The spoils system . . . a system of terrorism under which the best and bravest men quail.1
UNTIL the end of this period ( 1899), the interest of the Conference in personnel was largely absorbed in criticism of partisan administration of public relief. The speakers cited instances of its baneful effect upon the competency of particular institutions, such as the almshouse, the jail, the state prison, and even the hospital for mental diseases. Even so, the most scathing exposé of the latter did not take place until 1926, when the former chairman of the state board of Illinois recited chapter and verse in the appointment of incompetent physicians, in their retention by political influence, and the disastrous effect that they had, in this riot of such mismanagement, on the services to mental patients.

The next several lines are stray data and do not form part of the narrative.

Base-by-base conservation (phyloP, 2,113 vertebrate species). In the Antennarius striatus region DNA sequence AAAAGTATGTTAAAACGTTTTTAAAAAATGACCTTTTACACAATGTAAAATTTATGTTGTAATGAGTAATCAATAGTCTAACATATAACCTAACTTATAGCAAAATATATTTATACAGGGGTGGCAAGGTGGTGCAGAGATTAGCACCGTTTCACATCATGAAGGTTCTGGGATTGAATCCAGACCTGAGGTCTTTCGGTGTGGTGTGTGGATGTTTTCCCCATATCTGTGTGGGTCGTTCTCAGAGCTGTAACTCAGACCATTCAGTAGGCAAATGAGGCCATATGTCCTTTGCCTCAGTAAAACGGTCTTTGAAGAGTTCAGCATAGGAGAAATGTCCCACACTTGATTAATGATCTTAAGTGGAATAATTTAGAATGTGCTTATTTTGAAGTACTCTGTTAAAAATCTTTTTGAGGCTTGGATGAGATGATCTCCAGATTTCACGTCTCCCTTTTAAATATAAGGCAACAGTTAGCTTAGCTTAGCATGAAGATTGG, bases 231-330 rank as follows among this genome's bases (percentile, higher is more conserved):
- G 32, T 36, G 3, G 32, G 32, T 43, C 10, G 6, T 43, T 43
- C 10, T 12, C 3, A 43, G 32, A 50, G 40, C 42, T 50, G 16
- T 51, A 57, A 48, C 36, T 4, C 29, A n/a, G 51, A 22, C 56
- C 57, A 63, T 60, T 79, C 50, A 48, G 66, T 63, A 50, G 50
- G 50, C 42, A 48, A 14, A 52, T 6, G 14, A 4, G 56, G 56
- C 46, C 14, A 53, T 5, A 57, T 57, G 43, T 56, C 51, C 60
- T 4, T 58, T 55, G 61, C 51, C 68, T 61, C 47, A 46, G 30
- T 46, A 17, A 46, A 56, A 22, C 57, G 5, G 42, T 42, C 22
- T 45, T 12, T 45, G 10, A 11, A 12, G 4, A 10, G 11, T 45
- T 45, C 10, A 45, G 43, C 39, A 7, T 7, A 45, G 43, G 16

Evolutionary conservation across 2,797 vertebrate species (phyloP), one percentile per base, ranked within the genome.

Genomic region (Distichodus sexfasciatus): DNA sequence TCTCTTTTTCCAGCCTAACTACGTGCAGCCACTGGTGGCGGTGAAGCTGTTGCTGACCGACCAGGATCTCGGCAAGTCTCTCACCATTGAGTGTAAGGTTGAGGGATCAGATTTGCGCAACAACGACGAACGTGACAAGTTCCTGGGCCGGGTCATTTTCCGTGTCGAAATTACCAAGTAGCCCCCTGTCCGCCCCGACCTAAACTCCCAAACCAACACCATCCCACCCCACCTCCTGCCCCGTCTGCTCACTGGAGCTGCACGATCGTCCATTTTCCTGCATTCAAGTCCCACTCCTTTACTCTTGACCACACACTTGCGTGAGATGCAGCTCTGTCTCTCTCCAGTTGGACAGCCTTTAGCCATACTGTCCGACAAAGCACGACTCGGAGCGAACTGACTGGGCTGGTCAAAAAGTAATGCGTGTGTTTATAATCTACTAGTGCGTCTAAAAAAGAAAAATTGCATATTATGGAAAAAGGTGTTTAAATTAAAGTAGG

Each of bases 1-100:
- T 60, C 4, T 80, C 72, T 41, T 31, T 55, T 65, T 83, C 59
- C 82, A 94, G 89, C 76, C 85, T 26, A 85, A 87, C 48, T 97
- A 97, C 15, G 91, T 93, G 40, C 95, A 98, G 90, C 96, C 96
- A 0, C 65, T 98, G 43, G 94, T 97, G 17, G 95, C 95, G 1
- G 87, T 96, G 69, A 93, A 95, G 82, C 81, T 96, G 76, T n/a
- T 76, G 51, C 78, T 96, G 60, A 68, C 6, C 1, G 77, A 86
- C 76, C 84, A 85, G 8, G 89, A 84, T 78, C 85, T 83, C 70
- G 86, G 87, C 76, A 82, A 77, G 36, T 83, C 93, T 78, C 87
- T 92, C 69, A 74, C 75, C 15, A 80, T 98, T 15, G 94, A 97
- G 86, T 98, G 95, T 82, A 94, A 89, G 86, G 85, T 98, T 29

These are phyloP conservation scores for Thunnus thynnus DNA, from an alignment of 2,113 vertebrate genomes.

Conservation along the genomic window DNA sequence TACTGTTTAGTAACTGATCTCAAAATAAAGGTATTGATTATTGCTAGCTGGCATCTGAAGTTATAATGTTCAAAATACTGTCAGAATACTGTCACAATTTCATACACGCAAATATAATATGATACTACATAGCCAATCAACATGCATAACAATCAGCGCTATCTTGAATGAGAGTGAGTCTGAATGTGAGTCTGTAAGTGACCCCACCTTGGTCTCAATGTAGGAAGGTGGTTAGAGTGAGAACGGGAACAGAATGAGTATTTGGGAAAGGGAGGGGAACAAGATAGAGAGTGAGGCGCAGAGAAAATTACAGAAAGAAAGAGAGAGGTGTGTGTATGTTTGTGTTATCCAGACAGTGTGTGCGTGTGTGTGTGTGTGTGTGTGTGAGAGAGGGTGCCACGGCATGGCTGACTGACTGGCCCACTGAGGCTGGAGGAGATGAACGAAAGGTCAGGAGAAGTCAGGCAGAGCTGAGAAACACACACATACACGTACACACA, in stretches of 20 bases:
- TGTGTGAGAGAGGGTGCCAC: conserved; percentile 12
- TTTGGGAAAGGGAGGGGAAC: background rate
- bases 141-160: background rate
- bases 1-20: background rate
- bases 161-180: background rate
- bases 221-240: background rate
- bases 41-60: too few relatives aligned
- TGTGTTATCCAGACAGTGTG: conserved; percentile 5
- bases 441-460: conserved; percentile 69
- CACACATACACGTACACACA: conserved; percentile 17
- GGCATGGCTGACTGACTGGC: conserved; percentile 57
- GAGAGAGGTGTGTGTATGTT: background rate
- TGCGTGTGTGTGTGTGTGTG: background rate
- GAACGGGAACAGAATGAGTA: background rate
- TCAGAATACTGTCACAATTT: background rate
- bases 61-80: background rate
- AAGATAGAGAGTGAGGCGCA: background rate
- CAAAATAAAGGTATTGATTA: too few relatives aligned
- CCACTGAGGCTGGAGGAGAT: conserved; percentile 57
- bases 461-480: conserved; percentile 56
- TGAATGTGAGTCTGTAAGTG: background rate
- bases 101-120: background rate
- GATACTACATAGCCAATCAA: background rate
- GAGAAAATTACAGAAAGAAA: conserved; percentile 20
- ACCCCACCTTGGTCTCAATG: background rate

During the nineteenth century the task of uplifting the banner for civil service reform was carried largely by the American Social Science Association, and since many of the Conference members were also members of that association, one must turn to papers of the American Social Science Association for the development of the idea of appointment on merit to public positions. By 1896 the scandal of the "spoils system," as it came to be called, had drawn together this informal separation of interests, and the Conference appointed a Committee on the Merit System which, at that Conference and at the 1898 meet-____________________